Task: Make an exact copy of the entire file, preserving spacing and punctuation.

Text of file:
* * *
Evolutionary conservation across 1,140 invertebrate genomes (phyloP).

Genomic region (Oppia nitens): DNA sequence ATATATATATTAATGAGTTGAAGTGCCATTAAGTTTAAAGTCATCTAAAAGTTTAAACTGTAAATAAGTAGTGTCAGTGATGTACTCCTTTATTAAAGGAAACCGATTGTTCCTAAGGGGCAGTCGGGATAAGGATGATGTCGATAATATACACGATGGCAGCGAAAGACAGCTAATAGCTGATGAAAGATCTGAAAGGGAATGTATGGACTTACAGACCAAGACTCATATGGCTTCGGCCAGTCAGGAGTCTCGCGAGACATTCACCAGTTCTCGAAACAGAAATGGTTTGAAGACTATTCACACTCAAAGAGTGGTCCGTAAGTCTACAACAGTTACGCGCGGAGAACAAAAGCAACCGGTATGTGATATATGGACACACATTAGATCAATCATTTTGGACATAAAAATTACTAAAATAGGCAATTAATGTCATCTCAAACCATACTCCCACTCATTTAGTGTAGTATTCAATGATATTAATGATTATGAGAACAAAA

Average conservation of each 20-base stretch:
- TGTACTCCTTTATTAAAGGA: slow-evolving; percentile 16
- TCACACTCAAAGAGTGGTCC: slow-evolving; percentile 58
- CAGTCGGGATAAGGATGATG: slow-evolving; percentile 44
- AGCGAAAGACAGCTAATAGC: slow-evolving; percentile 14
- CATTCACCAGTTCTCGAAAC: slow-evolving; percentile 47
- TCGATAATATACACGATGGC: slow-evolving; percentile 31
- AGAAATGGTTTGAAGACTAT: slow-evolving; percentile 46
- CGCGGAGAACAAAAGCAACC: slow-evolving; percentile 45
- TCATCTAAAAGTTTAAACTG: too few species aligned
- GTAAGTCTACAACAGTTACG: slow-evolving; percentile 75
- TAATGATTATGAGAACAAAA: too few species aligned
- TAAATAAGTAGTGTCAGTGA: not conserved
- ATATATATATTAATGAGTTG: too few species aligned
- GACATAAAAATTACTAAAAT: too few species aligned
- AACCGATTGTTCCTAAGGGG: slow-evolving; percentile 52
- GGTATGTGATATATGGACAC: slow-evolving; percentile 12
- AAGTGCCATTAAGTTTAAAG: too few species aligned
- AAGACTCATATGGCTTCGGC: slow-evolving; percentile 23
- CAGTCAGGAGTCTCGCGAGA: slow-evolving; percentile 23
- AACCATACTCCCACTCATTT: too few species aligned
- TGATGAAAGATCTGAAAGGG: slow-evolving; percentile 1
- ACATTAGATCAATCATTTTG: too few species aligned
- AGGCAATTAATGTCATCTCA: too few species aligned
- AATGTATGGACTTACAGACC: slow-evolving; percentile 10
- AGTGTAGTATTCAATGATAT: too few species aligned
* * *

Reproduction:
Evolutionary conservation across 1,140 invertebrate genomes (phyloP).

Genomic region (Oppia nitens): DNA sequence ATATATATATTAATGAGTTGAAGTGCCATTAAGTTTAAAGTCATCTAAAAGTTTAAACTGTAAATAAGTAGTGTCAGTGATGTACTCCTTTATTAAAGGAAACCGATTGTTCCTAAGGGGCAGTCGGGATAAGGATGATGTCGATAATATACACGATGGCAGCGAAAGACAGCTAATAGCTGATGAAAGATCTGAAAGGGAATGTATGGACTTACAGACCAAGACTCATATGGCTTCGGCCAGTCAGGAGTCTCGCGAGACATTCACCAGTTCTCGAAACAGAAATGGTTTGAAGACTATTCACACTCAAAGAGTGGTCCGTAAGTCTACAACAGTTACGCGCGGAGAACAAAAGCAACCGGTATGTGATATATGGACACACATTAGATCAATCATTTTGGACATAAAAATTACTAAAATAGGCAATTAATGTCATCTCAAACCATACTCCCACTCATTTAGTGTAGTATTCAATGATATTAATGATTATGAGAACAAAA

Average conservation of each 20-base stretch:
- TGTACTCCTTTATTAAAGGA: slow-evolving; percentile 16
- TCACACTCAAAGAGTGGTCC: slow-evolving; percentile 58
- CAGTCGGGATAAGGATGATG: slow-evolving; percentile 44
- AGCGAAAGACAGCTAATAGC: slow-evolving; percentile 14
- CATTCACCAGTTCTCGAAAC: slow-evolving; percentile 47
- TCGATAATATACACGATGGC: slow-evolving; percentile 31
- AGAAATGGTTTGAAGACTAT: slow-evolving; percentile 46
- CGCGGAGAACAAAAGCAACC: slow-evolving; percentile 45
- TCATCTAAAAGTTTAAACTG: too few species aligned
- GTAAGTCTACAACAGTTACG: slow-evolving; percentile 75
- TAATGATTATGAGAACAAAA: too few species aligned
- TAAATAAGTAGTGTCAGTGA: not conserved
- ATATATATATTAATGAGTTG: too few species aligned
- GACATAAAAATTACTAAAAT: too few species aligned
- AACCGATTGTTCCTAAGGGG: slow-evolving; percentile 52
- GGTATGTGATATATGGACAC: slow-evolving; percentile 12
- AAGTGCCATTAAGTTTAAAG: too few species aligned
- AAGACTCATATGGCTTCGGC: slow-evolving; percentile 23
- CAGTCAGGAGTCTCGCGAGA: slow-evolving; percentile 23
- AACCATACTCCCACTCATTT: too few species aligned
- TGATGAAAGATCTGAAAGGG: slow-evolving; percentile 1
- ACATTAGATCAATCATTTTG: too few species aligned
- AGGCAATTAATGTCATCTCA: too few species aligned
- AATGTATGGACTTACAGACC: slow-evolving; percentile 10
- AGTGTAGTATTCAATGATAT: too few species aligned